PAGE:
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  • Writer's pictureValerieBound

Good as Gold

Updated: Dec 31, 2022

Gem gals! There’s an amazing museum exhibition that opened recently, and it’s all about gold jewelry! But not just gold. Gold filigree! Perhaps I haven’t shared yet, but I am IN LOVE with filigree! In fact, one of my directions to my now-husband was that my wedding ring MUST have filigree. (If you’re interested in seeing my wedding ring, click here.)

So, if you are in or near the Washington, D.C. area, I highly encourage you to head over to the National Museum of African Art (NMAA). And you’re in for a treat, because Good As Gold: Fashioning Senegalese Women will be there through the end of September. And because it’s part of the Smithsonian, it’s FREE!

What is filigree?

Filigree is a delicate and intricate jewelry design technique. Its use goes back to ancient times, at least 2500 B.C., and uses threads and strands of metal to create unique designs. They end up almost looking like lace, but made of metal.  The word filigree actually comes from the Latin word “filum,” which means thread. You can use gold or silver or other metals like brass to make filigree designs.

silver filigree jewelry
Some beautiful examples of filigree in silver

The exciting thing about the exhibit is that I had always thought I knew who made filigree. I had always heard of filigree being made in Portugal, or India. Even the island of Malta. Never had I heard of artisans from Senegal. This is why I love museums – I’m always learning something new!

Examples of lace-like filigree jewelry
Some examples of filigree jewelry, you can see how it looks like lace.

The exhibit

Good as Gold: Fashioning Senegalese Women, is an exhibit showcasing jewelry from the master goldsmiths of Senegal.  Don’t feel bad, I had to consult my globe to figure out where exactly Senegal was, too!

This map shows that  Senegal is located on the coast of Africa.
Senegal is located on the coast of Africa.

This is the first major exhibition of Senegalese gold jewelry ever to focus on how the women of the country used gold to adorn themselves, as well as the history of gold in the region.

The bulk of the collection on display comes from art historian Marian Ashby Johnson. She gave a gift of over 250 jewelry pieces in 2012. She and her husband lived in Senegal for several years. Marian was horrified to discover goldsmiths were melting down old pieces for more modern designs. Appalled at the destruction of art, she bought up as much as she possibly could, over many, many years. To this day, she regrets she wasn’t able to buy more. The rest of the collection comes from other museums and private collectors. All in all, it looks like something I need to see!

Gold filigree bracelet, from Marian Ashby Johnson
A gold filigree bracelet, just one of the items from Marian Ashby Johnson (image courtesy of NMAA)

The power of women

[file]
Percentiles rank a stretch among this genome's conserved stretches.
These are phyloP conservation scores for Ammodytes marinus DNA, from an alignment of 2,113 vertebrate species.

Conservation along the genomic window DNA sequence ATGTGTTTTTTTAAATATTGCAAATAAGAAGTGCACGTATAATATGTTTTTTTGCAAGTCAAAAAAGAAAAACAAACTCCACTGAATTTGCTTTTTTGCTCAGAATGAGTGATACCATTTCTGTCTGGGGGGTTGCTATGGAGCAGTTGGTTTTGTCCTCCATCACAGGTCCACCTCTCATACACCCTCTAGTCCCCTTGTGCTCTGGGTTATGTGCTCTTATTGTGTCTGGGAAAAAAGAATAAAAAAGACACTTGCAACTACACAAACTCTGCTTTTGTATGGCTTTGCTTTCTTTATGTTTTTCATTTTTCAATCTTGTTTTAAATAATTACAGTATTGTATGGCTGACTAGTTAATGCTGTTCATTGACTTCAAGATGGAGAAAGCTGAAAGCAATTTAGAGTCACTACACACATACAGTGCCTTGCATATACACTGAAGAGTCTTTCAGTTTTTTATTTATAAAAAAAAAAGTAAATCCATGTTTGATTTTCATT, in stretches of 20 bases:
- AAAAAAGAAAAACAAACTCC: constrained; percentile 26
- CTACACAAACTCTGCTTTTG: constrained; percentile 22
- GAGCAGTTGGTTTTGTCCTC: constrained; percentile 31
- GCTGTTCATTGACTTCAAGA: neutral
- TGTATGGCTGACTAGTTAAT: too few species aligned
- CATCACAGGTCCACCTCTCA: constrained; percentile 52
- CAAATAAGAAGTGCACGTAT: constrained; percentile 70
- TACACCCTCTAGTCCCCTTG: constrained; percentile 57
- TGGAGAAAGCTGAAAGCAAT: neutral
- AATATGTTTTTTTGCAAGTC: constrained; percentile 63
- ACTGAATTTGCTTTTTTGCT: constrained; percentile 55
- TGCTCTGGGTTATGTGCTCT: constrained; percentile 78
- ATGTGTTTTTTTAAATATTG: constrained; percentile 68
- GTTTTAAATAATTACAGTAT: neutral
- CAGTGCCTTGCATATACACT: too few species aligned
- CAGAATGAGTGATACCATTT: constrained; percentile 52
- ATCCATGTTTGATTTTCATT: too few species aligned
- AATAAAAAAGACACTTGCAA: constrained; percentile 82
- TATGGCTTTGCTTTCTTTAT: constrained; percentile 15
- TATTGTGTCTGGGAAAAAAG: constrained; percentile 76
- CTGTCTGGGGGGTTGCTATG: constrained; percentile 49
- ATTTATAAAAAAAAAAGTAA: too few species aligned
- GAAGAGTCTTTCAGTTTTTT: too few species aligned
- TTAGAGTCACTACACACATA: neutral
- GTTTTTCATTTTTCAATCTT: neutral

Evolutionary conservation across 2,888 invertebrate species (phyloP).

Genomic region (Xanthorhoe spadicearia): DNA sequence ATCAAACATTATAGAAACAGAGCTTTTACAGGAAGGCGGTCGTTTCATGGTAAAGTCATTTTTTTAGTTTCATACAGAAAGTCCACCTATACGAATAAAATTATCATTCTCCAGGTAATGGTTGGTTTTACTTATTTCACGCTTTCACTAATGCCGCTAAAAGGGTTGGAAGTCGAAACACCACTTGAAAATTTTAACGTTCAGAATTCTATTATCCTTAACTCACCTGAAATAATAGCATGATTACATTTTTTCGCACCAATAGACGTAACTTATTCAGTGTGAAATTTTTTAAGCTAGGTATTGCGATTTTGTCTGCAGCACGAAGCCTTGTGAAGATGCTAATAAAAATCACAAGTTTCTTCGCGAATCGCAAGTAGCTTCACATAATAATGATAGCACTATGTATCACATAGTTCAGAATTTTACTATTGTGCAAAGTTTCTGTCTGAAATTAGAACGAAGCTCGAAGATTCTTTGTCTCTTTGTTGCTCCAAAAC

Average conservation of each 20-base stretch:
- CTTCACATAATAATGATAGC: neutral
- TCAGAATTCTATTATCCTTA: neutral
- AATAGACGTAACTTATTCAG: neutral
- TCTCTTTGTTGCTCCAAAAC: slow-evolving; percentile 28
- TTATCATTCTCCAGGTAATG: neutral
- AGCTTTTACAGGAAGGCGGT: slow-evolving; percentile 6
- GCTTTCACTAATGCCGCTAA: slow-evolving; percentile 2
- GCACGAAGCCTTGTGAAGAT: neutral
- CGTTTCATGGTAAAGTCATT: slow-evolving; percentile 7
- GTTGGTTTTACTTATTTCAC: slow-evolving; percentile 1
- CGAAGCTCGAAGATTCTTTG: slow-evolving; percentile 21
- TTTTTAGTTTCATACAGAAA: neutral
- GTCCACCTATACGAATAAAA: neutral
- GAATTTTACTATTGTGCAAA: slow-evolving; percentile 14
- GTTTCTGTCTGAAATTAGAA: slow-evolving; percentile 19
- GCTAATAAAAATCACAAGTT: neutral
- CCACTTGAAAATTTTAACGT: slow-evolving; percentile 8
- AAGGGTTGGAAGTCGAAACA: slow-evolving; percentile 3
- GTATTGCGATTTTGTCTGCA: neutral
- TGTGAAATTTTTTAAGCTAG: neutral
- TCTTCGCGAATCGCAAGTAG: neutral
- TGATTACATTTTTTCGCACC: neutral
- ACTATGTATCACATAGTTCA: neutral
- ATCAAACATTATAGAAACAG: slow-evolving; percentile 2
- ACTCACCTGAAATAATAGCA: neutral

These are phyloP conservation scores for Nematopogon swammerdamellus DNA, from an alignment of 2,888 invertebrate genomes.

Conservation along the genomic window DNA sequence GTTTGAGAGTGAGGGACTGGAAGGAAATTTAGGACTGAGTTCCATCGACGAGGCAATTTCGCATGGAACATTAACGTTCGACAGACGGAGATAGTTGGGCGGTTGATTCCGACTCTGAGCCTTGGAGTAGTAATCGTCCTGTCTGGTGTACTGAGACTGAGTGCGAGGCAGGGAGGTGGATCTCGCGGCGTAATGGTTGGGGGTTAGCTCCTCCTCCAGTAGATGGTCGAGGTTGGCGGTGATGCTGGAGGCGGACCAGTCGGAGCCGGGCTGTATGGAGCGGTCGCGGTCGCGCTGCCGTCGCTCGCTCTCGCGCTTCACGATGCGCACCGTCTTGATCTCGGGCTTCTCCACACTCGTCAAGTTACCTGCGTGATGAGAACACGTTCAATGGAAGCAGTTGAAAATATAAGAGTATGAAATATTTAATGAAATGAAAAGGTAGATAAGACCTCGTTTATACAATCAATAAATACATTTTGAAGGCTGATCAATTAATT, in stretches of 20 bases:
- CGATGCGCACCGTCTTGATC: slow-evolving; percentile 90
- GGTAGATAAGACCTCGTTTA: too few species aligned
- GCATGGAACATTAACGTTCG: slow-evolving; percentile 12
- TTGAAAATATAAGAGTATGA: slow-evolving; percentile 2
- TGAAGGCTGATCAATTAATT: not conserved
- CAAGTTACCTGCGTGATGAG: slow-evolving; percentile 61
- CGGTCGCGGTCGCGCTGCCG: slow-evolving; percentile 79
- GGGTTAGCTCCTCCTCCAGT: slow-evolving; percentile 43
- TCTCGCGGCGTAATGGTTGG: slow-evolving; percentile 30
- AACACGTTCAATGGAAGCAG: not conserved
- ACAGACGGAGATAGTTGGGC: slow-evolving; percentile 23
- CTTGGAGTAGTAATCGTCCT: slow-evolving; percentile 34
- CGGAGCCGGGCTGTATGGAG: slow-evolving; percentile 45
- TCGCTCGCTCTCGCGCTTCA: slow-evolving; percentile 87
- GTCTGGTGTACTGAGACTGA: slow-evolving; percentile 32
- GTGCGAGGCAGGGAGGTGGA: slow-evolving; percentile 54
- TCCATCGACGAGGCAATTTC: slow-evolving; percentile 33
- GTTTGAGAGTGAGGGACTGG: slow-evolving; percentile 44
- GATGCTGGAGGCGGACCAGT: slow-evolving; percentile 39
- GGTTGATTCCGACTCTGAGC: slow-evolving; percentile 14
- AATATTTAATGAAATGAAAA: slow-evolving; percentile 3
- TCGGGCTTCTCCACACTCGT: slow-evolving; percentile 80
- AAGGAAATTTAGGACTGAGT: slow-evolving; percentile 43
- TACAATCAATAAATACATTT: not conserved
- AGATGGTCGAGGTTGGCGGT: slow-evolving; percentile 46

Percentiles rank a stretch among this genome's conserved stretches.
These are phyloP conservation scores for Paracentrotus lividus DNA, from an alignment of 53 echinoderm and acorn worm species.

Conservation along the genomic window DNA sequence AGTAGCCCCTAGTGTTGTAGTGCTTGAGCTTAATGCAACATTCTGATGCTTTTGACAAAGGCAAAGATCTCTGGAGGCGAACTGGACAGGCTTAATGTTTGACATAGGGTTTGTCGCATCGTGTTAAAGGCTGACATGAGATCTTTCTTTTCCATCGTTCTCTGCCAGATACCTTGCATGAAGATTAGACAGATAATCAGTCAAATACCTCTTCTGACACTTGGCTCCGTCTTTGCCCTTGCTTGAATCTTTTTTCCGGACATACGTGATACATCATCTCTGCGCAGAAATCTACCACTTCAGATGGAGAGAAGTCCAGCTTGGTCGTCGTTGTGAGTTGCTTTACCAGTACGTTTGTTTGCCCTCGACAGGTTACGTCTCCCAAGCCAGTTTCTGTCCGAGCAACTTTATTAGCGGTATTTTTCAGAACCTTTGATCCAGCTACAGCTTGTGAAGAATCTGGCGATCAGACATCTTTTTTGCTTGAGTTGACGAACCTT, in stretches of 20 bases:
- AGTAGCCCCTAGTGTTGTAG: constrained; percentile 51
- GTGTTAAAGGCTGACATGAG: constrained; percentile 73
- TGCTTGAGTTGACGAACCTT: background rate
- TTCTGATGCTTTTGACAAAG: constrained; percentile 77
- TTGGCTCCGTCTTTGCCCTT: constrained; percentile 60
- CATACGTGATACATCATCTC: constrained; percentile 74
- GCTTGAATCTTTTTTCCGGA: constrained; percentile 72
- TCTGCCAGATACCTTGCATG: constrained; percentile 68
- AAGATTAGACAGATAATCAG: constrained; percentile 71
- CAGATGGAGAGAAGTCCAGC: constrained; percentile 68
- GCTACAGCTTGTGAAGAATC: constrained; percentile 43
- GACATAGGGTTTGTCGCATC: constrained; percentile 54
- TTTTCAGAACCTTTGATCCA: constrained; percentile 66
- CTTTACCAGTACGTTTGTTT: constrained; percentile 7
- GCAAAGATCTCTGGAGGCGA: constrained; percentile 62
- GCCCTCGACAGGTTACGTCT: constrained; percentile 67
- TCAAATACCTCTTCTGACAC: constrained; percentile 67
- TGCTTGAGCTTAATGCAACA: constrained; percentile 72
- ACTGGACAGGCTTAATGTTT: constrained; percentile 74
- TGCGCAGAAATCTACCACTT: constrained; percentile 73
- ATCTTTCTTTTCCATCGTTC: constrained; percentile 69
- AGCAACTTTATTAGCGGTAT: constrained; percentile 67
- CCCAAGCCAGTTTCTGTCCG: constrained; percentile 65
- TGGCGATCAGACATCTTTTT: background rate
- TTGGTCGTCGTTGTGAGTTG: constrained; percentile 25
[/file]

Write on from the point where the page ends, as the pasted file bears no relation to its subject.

While I was reading up about the exhibit, two words kept popping up – signares and sañse.  Signares were local Senegalese women who married the Europeans. The Europeans, typically from France or Portugal, did not bring their wives or were unmarried. The wives lived an upper class existence, often speaking many many languages and very savvy about business and politics. The other word – sañse – means “dressing up” or “feeling good.” It’s a word from one of the local languages, Wolof.

Essentially, the signares were expert at sañse. The signares existed over generations. They lived a life between between two competing cultures – traditional African and European. So they created a unique blend of fashion. They had beautiful European dresses, but also brightly colored African fabrics, and heavy gold embellishments. Gold signified wealth, so the more gold, the better!

Signare’s ensemble created for the Smithsonian by Oumou Sy, fashion designer from Senegal
A signare’s ensemble created for the Smithsonian by Oumou Sy, a fashion designer from Senegal (image courtesy of NMAA)

Sañse was all about presenting your best public self. It included jewelry, but also your hairstyle, your headscarf, your clothing, etc. A wealthy signare often had a house with three floors, where the bottom floor was was essentially devoted to goldsmiths and seamstresses for their extensive wardrobe and jewelry. I think I would like an arrangement like that!


You’ve probably figured out by now that the Europeans were in Senegal and making a tidy profit because of the slave trade. The trans-Atlantic slave trade went on for hundreds of years, from the late 1400’s all the way to the 1800’s. So these fashionable women and their gorgeous jewelry were part of that story. Their husbands were likely involved in the slave trade in some capacity.

Does that mean we shouldn’t celebrate these women or the beautiful jewelry they wore? I don’t think so. I’m a big believer of placing everything in context. The truth is that how a woman presented herself back then way was key to her success, both financial and social. A woman with elaborate jewelry and clothing shows that she is cared about and connected, and that was a powerful statement to make.

Beautiful filigree from Portugal's Rota do Ouro
Another beautiful filigree example from Portugal's Rota do Ouro

Take a trip!

I am already plotting my trip to our capital before this exhibit closes. What about you? Interested? Already visited? Tell me, I’d love to hear what you think!


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